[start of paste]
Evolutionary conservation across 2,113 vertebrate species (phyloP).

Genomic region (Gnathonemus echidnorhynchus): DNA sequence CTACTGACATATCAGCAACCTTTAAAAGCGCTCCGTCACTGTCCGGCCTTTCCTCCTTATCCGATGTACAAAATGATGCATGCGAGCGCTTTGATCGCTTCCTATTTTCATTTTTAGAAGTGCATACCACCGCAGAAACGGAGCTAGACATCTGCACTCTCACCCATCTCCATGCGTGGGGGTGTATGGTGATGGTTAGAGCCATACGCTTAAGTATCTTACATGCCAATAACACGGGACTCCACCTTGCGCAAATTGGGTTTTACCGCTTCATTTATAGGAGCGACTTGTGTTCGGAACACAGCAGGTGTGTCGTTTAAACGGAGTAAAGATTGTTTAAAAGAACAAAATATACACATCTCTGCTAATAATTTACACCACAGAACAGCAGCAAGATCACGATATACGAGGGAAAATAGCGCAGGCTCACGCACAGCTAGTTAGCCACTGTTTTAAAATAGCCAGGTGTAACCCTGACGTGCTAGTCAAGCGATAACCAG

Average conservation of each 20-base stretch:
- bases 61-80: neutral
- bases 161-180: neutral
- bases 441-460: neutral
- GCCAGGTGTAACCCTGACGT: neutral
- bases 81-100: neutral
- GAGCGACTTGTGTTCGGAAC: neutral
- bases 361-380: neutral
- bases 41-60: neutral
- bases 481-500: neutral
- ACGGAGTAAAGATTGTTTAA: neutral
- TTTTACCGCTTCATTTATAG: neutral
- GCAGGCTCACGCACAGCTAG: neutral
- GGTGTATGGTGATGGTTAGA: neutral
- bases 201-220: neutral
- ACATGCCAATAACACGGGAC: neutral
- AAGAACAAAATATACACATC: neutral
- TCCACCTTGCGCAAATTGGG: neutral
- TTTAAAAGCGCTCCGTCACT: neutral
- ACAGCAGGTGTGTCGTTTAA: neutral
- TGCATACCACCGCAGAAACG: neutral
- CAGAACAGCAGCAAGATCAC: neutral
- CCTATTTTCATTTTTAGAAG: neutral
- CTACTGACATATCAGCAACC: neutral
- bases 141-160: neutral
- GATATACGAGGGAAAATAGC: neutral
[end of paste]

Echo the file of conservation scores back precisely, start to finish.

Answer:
Evolutionary conservation across 2,113 vertebrate species (phyloP).

Genomic region (Gnathonemus echidnorhynchus): DNA sequence CTACTGACATATCAGCAACCTTTAAAAGCGCTCCGTCACTGTCCGGCCTTTCCTCCTTATCCGATGTACAAAATGATGCATGCGAGCGCTTTGATCGCTTCCTATTTTCATTTTTAGAAGTGCATACCACCGCAGAAACGGAGCTAGACATCTGCACTCTCACCCATCTCCATGCGTGGGGGTGTATGGTGATGGTTAGAGCCATACGCTTAAGTATCTTACATGCCAATAACACGGGACTCCACCTTGCGCAAATTGGGTTTTACCGCTTCATTTATAGGAGCGACTTGTGTTCGGAACACAGCAGGTGTGTCGTTTAAACGGAGTAAAGATTGTTTAAAAGAACAAAATATACACATCTCTGCTAATAATTTACACCACAGAACAGCAGCAAGATCACGATATACGAGGGAAAATAGCGCAGGCTCACGCACAGCTAGTTAGCCACTGTTTTAAAATAGCCAGGTGTAACCCTGACGTGCTAGTCAAGCGATAACCAG

Average conservation of each 20-base stretch:
- bases 61-80: neutral
- bases 161-180: neutral
- bases 441-460: neutral
- GCCAGGTGTAACCCTGACGT: neutral
- bases 81-100: neutral
- GAGCGACTTGTGTTCGGAAC: neutral
- bases 361-380: neutral
- bases 41-60: neutral
- bases 481-500: neutral
- ACGGAGTAAAGATTGTTTAA: neutral
- TTTTACCGCTTCATTTATAG: neutral
- GCAGGCTCACGCACAGCTAG: neutral
- GGTGTATGGTGATGGTTAGA: neutral
- bases 201-220: neutral
- ACATGCCAATAACACGGGAC: neutral
- AAGAACAAAATATACACATC: neutral
- TCCACCTTGCGCAAATTGGG: neutral
- TTTAAAAGCGCTCCGTCACT: neutral
- ACAGCAGGTGTGTCGTTTAA: neutral
- TGCATACCACCGCAGAAACG: neutral
- CAGAACAGCAGCAAGATCAC: neutral
- CCTATTTTCATTTTTAGAAG: neutral
- CTACTGACATATCAGCAACC: neutral
- bases 141-160: neutral
- GATATACGAGGGAAAATAGC: neutral